Debt | - Part 6

The Shrinking Deficit

It’s been a rough stretch for the GOP lately and news like this isn’t making it any easier to sell the American public on the idea that, somehow, they have a better plan for the U.S. economy moving forward (if that’s what they call what has been happening in recent years).

That first paragraph is like a dagger to the heart for folks like Rand Paul, Marco Rubio, and others who have aspirations to succeed President Obama in just a couple years: “… the federal budget deficit fell more sharply than in any year since the end of World War II”

Of course, the Federal Reserve has been doing most of the heavy lifting in their multi-year low interest rate/money printing extravaganza that has succeeded in re-inflating asset prices and, for the moment at least, making everyone forget about what happened the last time the central bank artificially inflated the price of stocks and real estate.

That’ll only be a problem when it’s a problem.

Consumer Debt Increase Fastest Since 2007

This New York Fed report(.pdf) showing aggregate consumer debt jumped $241 billion to $11.5 trillion in the fourth quarter, the biggest increase since the third quarter of 2007, has received a lot of attention today and was welcomed news by those who think that buying things you don’t need with money you don’t have is how the U.S. economy should operate.

Now, one could argue about whether you need a college degree these days, but there’s little question that few have the money to pay for it as evidenced by the bulging red bar segment in the lead graphic from the report below. According to this item by Wolf Richter, that red bar is enslaving an entire generation and, if so, that can’t be good.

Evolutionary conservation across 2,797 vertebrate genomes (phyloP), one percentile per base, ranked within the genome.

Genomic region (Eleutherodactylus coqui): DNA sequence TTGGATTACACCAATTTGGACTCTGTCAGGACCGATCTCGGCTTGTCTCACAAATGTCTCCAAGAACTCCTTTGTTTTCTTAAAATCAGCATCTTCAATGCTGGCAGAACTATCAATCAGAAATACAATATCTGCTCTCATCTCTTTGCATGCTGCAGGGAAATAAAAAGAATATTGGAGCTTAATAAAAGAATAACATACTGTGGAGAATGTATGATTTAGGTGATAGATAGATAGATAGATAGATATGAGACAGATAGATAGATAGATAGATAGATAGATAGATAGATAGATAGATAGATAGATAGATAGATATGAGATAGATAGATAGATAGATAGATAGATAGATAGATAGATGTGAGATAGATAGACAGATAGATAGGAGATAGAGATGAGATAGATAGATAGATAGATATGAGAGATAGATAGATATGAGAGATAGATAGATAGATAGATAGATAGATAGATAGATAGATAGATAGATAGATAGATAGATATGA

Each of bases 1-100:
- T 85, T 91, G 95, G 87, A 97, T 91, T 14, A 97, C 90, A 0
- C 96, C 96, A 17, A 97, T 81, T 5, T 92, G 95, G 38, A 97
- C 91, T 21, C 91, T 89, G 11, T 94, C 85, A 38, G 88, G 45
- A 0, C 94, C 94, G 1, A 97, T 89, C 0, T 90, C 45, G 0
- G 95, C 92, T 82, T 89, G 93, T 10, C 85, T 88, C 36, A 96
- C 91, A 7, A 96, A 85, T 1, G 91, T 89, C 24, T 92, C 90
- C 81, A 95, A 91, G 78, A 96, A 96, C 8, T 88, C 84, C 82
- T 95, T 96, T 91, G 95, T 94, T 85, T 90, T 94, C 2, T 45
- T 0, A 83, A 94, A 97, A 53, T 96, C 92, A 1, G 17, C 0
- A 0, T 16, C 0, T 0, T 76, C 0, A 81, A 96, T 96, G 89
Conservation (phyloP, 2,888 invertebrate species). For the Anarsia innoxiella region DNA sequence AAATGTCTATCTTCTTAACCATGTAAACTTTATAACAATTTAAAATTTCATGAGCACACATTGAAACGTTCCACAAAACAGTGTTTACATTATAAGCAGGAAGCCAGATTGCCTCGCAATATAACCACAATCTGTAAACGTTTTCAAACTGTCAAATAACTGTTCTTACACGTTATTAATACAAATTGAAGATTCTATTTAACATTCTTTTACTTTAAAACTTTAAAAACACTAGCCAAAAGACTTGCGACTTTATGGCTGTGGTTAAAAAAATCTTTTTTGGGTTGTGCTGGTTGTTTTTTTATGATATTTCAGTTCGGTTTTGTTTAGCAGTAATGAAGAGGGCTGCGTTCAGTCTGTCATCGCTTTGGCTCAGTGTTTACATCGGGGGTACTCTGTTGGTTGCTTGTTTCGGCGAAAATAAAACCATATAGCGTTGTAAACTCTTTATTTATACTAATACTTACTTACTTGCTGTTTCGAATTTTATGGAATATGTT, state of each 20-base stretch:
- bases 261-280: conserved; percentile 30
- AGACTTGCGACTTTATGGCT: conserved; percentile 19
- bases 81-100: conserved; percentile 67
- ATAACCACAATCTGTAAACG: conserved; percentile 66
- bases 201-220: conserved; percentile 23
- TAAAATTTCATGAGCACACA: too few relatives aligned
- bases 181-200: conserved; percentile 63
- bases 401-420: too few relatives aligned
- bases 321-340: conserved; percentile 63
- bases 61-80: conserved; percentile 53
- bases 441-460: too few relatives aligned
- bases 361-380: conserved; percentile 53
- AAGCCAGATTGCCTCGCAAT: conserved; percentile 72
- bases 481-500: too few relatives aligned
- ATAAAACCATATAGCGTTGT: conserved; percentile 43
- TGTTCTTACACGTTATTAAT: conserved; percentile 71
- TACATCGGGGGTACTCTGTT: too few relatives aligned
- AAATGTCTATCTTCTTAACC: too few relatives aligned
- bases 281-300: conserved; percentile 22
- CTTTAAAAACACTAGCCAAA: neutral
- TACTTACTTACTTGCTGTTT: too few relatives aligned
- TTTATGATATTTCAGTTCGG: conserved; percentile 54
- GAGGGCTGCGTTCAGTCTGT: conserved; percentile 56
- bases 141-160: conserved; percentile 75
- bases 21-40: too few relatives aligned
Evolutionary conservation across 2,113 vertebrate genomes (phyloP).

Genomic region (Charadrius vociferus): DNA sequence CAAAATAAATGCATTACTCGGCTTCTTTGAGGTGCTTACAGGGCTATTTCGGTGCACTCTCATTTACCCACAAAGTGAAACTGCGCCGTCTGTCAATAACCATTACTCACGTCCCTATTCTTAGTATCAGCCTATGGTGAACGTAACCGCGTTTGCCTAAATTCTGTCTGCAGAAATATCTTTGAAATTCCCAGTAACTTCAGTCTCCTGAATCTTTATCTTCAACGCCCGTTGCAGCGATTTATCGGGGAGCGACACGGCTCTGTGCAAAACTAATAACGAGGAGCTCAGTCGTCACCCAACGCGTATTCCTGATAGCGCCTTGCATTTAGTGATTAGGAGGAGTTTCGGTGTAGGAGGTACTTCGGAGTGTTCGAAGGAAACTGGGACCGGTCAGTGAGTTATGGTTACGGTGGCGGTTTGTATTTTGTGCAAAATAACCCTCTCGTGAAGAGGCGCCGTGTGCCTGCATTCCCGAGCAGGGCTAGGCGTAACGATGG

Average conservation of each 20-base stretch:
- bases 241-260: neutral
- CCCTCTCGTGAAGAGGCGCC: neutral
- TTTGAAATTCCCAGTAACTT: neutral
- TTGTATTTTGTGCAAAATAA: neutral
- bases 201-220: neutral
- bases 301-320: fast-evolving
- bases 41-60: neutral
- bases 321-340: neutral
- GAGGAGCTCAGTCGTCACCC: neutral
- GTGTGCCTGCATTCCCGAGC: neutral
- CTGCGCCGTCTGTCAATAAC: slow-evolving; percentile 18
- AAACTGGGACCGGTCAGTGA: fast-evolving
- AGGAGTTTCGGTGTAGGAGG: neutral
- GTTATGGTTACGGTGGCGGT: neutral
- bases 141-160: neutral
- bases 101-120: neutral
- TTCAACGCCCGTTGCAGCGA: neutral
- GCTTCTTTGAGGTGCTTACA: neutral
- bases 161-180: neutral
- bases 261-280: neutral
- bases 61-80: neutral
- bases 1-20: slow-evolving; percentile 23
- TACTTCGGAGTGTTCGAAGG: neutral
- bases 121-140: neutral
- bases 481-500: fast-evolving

The New York Fed’s Liberty Street Economics blog noted the dramatic rise in outstanding debt by said enslaved generation in this story earlier today.

I suppose when student loan debt  really becomes a problem, someone will let us know.

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Why Interest Rates Can Never Rise

Among many other interesting projections in the latest budget outlook from the Congressional Budget Office comes this look at the cost of servicing the U.S. debt that is expected to top the $21 trillion mark at the end of the 10-year budget window.

Here’s what the CBO projects that curve to look like via this story at CNN/Money.

Interest on the debt

The current year budget deficit was reported the other day at somewhere around $500 billion, with interest on the debt accounting for less than half that total.

For obvious reasons, the CBO deems the situation above to be unsustainable, however, it becomes much less unsustainable if interest rates remain at or near their current low levels, rather than rising steadily over this period as the group projects.

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A couple of CNBC videos shed some light on the recent market rout. First, Art Cashin, UBS’ director of floor operations at the NYSE, cites the combination of recently weak economic data in both the U.S. and the world along with some key technical factors.

Gloom, Boom & Doom author Marc Faber offers up a much more interesting explanation for what’s going on, namely, that “a vicious circle on the downside” is now underway as assets that were artificially inflated via central bank largess become less inflated.

Faber goes on to note, “Total credit as a percent of the global economy is now 30 percent higher than it was at the start of the economic crisis in 2007…”

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